Martial Arts: Way of life for 155th SFS Airman

  • Published
  • By Senior Airman Alexander Schriner

LINCOLN, Neb. – It’s 4:30 a.m. and time to get the day started. Anthony Ray hits the road not long after waking up and drives down to Lincoln. He arrives at the Nebraska National Guard air base, puts on his gear for security forces, and then works in the area he’s assigned. He drives back home once his shift is over, lets the dog out and then changes for taekwondo school. Ray teaches classes until 9:00 p.m., comes home to clean up, hops in bed and waits to repeat it all the next day.

Tech Sgt. Anthony Ray, with the 155th Security Forces Squadron, has trained in martial arts for over 42 years and is the owner of Nebraska Academy of Martial Arts located in Omaha, Neb. Ray’s journey in martial arts first started in 1980 when his dad decided to bring him to a gym.

“I was getting picked on in school and was smaller in size compared to my classmates, so my dad thought it would be good that I learn how to defend myself,” Ray said. “I started protecting others as soon as I learned how to protect myself. I am the sheepdog in the analogy of there’s wolves and sheep.”

The protector can back up his talk with a list of accolades and accomplishments. Ray is a sixth-degree black belt in taekwondo, holds a third-degree black belt in unified martial arts, and is a two-time amateur Omaha Golden Gloves champion. He has also trained in MMA, hapkido, judo, jiu-jitsu, and kung fu.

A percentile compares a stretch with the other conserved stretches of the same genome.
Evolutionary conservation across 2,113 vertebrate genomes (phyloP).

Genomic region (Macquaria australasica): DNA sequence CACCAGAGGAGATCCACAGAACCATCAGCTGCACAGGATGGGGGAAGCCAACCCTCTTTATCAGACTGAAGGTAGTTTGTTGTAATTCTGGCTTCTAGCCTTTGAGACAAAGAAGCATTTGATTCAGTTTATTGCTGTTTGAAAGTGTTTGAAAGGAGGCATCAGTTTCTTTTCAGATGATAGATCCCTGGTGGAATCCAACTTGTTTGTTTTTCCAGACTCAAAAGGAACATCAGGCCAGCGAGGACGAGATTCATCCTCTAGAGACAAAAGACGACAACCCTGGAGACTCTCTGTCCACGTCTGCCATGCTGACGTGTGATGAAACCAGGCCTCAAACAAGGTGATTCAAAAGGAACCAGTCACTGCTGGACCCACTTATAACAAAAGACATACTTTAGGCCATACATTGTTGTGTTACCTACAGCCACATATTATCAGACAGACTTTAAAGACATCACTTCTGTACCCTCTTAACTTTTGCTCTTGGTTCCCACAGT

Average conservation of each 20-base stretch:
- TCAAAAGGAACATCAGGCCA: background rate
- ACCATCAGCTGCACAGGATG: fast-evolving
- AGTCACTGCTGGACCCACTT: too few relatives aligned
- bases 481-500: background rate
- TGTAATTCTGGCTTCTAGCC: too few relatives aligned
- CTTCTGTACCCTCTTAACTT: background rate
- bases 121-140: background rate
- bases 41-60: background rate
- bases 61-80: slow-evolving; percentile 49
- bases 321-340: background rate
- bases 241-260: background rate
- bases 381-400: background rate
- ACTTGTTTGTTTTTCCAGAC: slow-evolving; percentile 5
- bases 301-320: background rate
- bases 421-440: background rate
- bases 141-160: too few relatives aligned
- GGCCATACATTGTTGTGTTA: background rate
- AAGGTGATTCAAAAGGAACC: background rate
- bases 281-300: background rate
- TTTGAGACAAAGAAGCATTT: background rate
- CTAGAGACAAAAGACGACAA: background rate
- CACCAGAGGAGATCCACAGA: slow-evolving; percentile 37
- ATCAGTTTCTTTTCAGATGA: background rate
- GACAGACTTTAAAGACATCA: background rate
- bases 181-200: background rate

Martial arts has taught Ray discipline, self-confidence and how to be an effective instructor. He has used these lessons while also working with Airmen.

“I loved teaching the wing members when I was combat arms. I took a big interest in teaching correctly,” Ray said. “I can train you to pass the course, but if I can train you to be a better marksman then I know you have the skills.”

Someone who has been able to see Ray grow through his time in martial arts is
Col. Mark Shirley, State Air Surgeon for the Nebraska Air National Guard.

“When Ray first started taekwondo I was one of his main instructors. He then became like a little brother to me,” Shirley said. “He started out quiet, but now gives direction and mentorship to others.”

First meeting in martial arts and then connecting later through the military was a sheer coincidence said Shirley.

“I did 20 years in the Navy Reserves and then got out in 2005. Then recommissioned into the Air Force Reserves in 2010 and finally came to the Air Guard in 2014,” Shirley said. “I come to the gate one day and he’s saluting! It’s very surreal and neat to be able and serve with him.”

Shirley went on to describe Ray as outgoing, disciplined and tenacious with a fighting spirit. That fighting spirit goes into the interactions Ray has and the advice he gives to others.

“Everybody needs to take a self-defense class. Self-awareness, knowing what to look for or how not to be in a certain situation makes all the difference,” Ray said. “It applies everywhere and that way you can look out for your fellow Airman, family, friends and yourself.”